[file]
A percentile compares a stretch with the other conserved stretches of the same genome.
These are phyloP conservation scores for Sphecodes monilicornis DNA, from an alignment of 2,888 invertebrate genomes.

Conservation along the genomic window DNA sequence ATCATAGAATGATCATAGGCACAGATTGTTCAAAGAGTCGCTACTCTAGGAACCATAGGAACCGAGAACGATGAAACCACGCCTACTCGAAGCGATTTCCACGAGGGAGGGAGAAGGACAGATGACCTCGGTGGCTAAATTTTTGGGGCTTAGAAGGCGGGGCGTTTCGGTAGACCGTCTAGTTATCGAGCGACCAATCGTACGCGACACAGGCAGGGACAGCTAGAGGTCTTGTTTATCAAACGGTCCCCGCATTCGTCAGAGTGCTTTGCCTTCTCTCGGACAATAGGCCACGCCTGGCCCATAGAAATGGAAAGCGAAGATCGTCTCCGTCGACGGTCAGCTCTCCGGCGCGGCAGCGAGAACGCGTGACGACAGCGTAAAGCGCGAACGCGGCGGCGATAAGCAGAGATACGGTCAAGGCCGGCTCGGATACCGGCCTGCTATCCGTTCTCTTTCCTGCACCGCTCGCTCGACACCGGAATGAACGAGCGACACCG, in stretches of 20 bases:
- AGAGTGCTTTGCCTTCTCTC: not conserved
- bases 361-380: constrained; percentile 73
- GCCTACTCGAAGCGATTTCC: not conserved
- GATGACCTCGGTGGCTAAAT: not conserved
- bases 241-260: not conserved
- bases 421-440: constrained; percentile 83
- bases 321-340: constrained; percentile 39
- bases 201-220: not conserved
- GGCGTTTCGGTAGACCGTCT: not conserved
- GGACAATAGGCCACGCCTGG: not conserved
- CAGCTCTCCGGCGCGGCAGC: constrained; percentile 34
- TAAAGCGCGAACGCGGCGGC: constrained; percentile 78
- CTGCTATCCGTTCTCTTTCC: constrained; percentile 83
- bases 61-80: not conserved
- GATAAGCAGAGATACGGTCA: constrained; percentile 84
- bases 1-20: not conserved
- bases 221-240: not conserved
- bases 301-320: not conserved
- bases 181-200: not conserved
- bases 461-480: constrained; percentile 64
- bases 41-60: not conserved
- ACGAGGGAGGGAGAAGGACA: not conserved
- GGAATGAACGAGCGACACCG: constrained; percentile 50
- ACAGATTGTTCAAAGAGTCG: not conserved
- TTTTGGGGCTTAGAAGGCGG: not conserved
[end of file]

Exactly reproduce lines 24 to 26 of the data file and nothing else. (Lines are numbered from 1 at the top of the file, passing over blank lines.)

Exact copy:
- bases 41-60: not conserved
- ACGAGGGAGGGAGAAGGACA: not conserved
- GGAATGAACGAGCGACACCG: constrained; percentile 50